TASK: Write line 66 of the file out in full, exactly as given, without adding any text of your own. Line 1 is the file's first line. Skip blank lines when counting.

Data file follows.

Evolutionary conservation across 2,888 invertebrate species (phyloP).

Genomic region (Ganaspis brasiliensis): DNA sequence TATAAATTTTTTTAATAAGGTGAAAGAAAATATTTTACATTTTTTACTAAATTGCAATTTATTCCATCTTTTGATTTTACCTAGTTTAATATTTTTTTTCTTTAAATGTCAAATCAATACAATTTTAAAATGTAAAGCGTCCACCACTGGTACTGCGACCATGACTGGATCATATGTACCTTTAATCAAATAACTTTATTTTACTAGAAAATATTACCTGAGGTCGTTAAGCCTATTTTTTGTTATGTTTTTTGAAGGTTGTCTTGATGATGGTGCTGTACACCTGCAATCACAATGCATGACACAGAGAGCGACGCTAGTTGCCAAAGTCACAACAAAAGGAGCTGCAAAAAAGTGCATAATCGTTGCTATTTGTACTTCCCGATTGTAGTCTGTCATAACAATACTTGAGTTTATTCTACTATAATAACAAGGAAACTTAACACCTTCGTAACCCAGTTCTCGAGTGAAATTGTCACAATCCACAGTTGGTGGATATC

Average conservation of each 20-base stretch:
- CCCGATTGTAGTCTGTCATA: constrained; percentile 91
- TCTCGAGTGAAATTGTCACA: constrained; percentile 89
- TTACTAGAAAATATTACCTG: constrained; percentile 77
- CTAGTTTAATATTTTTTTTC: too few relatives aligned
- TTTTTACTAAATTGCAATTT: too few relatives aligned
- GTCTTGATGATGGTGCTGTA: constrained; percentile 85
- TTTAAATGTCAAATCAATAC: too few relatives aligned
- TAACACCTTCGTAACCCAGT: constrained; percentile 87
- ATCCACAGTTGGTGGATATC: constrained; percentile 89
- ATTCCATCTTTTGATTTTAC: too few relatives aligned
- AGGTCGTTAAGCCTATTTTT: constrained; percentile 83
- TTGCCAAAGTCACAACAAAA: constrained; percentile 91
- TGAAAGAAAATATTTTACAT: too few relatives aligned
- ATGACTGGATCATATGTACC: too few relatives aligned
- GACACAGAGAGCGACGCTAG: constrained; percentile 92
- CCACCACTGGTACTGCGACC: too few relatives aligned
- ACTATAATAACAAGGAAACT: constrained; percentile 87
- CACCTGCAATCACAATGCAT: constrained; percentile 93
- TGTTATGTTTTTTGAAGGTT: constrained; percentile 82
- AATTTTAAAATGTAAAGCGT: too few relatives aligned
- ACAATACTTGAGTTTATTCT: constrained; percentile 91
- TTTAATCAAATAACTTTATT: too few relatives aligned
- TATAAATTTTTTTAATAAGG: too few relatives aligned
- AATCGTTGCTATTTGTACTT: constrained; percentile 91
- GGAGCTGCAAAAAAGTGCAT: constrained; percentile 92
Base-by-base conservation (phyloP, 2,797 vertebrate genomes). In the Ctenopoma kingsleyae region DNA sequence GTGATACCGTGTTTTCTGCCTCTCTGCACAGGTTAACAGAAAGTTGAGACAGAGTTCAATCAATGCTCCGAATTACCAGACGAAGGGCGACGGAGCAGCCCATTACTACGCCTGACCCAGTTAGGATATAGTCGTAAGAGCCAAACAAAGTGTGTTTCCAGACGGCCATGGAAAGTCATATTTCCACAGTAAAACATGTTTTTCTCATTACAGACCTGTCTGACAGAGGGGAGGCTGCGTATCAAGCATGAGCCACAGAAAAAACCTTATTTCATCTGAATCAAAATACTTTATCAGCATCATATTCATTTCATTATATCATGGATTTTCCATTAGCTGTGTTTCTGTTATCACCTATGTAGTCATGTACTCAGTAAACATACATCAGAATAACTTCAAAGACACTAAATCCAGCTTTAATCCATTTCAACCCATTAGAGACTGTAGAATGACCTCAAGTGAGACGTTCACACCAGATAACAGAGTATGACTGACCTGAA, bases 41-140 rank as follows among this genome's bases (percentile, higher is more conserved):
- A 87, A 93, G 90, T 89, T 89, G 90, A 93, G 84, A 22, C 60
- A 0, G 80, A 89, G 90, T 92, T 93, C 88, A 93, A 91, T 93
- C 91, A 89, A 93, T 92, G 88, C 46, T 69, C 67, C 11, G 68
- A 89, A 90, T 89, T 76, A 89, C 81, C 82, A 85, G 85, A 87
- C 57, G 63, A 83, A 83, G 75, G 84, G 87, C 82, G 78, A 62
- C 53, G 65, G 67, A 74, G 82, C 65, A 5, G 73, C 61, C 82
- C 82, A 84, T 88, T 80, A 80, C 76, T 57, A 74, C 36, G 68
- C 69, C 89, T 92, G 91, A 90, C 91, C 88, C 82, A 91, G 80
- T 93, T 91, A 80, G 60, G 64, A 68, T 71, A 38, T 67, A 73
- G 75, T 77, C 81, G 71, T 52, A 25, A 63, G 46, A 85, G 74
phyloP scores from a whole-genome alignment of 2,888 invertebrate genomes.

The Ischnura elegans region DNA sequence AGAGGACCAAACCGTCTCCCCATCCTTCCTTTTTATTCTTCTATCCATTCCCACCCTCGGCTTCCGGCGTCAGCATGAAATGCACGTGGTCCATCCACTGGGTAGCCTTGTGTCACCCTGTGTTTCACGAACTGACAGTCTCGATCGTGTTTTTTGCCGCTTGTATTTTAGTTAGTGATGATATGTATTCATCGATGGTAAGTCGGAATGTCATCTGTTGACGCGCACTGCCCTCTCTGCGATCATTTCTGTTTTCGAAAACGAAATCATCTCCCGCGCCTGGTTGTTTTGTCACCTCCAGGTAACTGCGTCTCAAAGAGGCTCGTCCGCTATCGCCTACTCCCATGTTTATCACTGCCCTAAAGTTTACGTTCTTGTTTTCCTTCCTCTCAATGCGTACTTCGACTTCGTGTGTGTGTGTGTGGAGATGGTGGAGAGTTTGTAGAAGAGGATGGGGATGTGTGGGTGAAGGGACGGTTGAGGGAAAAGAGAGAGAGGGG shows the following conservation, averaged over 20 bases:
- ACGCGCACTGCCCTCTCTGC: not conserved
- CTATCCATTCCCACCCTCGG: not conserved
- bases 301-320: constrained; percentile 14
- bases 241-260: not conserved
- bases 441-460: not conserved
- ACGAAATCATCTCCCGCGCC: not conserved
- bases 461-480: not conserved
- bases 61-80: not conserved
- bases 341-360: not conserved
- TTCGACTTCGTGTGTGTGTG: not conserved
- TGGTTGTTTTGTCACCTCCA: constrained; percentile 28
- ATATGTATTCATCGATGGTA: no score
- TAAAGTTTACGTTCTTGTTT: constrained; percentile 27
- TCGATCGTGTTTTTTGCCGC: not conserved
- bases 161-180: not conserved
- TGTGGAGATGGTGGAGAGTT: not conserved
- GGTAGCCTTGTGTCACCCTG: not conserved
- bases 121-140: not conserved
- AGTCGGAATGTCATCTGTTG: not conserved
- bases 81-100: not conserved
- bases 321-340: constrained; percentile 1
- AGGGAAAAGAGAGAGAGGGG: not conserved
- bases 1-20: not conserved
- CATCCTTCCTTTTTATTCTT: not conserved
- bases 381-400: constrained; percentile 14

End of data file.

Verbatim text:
- bases 381-400: constrained; percentile 14